One of the most common fears for people transitioning from permanent employment to contracting is the end date for a proposed project. The market is currently showing positive signs and in a recent survey conducted by Icon Accounting, 96% of surveyed clients outlined that they intend to look for another contract when their current project finishes.
We have compiled our four top negotiation tips for your next contract offer that will ensure you get the projects that excite you most and that reward you justly!
Listen more than you speak!
This is more difficult than it sounds in a time where you are doing your upmost to impress the hiring manager. You can impress without taking over the conversation. Use the 70/30 rule as a guideline that you should be listening 70% of the time in comparison to speaking 30% of the time.
By listening instead of speaking, you will be in a position to ask more meaningful open-ended questions that will demonstrate your knowledge and expertise. To complement this, you will also gain a much clearer insight into the hiring company’s perception of value and even how urgent it is.
Make it personal, but don’t take it personally!
It may sound like a contradiction at first and it is easier said than done.
Granted, none of us like the thought of being unsuccessful with an application, having said that, it is imperative to retain your professionalism throughout the entire process.
When answering any questions from the hiring company, you should make your answers relevant interesting and as personal as you can. By bringing in an element of personality, you are demonstrating an ability to fit in with the company’s existing culture and teams. Even though your contract is to work as an independent professional, your client will more than likely want you to engage with a wider team to deliver the schedule of work.
Statistically speaking, it is impossible to win them all and although are egos can take a hit every now and again, it is imperative that you retain belief in your value proposition, the next opportunity is just around the corner but if you are nursing an injured ego for too long, you just might miss it!
Do your homework!
This one should be a given, but you would be surprised as to how many people turn up to an interview without researching anything about the company, the interview panel or even past projects that have been carried out by the company.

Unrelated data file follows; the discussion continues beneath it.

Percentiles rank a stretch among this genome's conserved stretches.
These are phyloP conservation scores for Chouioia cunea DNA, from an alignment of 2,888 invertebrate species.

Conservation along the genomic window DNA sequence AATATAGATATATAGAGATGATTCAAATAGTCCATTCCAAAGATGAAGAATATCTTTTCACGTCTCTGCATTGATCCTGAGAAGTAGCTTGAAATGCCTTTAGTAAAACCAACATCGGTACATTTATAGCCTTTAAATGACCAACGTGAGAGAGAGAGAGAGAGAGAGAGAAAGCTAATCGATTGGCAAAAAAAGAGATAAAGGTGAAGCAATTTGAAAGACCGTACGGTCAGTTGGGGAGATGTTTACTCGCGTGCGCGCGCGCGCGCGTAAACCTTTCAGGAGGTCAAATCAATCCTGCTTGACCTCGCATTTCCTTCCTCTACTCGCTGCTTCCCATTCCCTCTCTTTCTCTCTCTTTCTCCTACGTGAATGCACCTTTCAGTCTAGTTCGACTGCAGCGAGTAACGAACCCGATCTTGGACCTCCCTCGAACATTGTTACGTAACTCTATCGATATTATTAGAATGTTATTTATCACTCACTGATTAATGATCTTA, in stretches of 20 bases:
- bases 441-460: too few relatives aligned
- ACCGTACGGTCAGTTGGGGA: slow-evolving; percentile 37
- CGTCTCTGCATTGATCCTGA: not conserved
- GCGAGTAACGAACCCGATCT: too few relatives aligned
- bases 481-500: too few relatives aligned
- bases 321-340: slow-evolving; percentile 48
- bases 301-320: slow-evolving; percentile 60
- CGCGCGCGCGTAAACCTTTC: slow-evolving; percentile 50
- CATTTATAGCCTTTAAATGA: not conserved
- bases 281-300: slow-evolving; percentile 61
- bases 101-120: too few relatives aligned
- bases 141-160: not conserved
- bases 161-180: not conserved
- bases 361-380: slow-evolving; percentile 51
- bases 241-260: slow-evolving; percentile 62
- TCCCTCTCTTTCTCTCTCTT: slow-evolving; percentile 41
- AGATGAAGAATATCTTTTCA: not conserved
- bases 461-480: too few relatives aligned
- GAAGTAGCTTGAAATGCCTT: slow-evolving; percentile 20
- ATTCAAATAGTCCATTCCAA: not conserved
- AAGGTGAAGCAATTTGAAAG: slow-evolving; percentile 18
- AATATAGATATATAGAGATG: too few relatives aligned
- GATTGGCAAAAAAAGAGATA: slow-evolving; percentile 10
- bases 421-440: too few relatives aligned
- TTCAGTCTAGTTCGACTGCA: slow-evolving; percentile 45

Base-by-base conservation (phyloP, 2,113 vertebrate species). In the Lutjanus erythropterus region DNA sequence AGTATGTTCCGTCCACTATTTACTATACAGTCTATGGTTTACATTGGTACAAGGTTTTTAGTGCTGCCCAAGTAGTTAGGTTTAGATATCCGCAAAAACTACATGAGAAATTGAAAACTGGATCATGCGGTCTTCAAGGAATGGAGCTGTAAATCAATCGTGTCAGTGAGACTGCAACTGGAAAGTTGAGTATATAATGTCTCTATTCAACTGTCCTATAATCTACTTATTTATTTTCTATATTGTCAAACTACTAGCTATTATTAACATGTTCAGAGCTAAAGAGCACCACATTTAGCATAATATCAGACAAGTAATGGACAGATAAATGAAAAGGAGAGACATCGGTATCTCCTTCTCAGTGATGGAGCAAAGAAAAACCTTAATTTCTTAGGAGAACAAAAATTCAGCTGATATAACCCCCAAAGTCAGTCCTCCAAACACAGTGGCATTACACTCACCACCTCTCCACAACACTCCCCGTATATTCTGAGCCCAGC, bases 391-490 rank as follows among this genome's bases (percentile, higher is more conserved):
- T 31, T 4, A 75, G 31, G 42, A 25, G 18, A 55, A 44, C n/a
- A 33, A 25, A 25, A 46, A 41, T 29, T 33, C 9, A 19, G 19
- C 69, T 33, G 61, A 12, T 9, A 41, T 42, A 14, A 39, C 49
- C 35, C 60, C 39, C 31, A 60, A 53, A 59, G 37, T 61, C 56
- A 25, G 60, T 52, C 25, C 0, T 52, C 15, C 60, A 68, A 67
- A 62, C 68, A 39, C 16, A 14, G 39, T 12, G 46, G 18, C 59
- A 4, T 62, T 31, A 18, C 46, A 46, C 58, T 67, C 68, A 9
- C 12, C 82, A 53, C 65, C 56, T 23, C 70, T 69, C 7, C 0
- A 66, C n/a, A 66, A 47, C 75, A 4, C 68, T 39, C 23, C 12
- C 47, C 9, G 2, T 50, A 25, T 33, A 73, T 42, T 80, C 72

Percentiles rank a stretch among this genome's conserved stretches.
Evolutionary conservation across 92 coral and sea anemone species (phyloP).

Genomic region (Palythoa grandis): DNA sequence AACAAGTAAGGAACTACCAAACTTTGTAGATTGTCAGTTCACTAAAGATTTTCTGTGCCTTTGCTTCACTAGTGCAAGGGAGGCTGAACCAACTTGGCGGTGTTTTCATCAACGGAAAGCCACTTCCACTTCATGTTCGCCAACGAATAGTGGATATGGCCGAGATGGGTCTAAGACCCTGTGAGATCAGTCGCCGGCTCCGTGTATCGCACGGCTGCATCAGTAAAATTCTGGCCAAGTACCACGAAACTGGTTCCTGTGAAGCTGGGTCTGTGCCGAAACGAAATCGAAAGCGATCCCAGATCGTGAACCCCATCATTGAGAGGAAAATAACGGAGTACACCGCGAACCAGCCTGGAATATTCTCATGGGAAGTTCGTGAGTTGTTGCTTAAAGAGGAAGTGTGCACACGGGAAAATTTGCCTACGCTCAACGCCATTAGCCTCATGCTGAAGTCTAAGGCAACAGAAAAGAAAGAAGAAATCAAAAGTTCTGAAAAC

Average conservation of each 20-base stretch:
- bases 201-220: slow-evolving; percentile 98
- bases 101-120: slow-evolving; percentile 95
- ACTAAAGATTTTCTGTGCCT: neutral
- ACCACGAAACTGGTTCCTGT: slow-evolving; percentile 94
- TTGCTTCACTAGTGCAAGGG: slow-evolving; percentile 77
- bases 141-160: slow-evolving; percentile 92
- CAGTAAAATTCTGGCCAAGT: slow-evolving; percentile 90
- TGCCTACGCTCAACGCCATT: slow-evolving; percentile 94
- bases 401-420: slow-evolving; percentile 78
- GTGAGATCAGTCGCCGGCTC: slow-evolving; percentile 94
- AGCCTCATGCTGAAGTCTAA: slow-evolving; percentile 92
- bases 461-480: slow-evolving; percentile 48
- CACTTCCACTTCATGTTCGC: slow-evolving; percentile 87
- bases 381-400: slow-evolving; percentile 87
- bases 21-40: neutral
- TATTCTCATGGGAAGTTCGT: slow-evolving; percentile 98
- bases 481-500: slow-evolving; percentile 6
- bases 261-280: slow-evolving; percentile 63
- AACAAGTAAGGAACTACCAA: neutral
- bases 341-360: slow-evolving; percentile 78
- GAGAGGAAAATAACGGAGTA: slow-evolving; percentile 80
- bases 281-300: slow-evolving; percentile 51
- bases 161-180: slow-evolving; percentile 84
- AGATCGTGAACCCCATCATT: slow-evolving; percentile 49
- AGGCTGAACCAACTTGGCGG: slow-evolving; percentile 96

As an independent professional, you are always representing your own brand and as the saying goes, knowledge is power.
By doing some research on the company and its people, you may find an opportunity to link your experience and expertise to previous projects that have been completed by the hiring client.
You may have similar interests with interviewees or hiring managers and not being able to capitalise on that should the opportunity present itself will have you kicking yourself!
Be ready to walk away!
It may not seem like the wisest negotiation tactic, but it can be the most effective.
Every business relationship requires 3 key values – trust, risk and value and the art of negotiation is no different.
Every independent professional should have a minimum acceptance rate outlined to themselves. The minimum acceptance rate should be realistic and based on expertise rather than a desired rate of pay.
For those confident in the value proposition that they provide, then nothing should distract you from the fact that the opportunity does not match the minimum acceptance rate that you have aligned your brand with.
Kenny Rogers’s summarised it best, “know when to hold ‘em, know when to fold ‘em, and know when to walk away”, but never run.
Professionalism is one of the most regarded characteristics from employers, just because this particular opportunity does not fit, does not mean the next one will not – don’t remove yourself from the table by not upholding and representing your brand to the standard it deserves.
If you have any other negotiation tips that we can include that are relevant and useful to independent professionals, please feel free to get in touch at email@example.com, alternatively please feel free to visit our Contracting expert’s tips and hints here.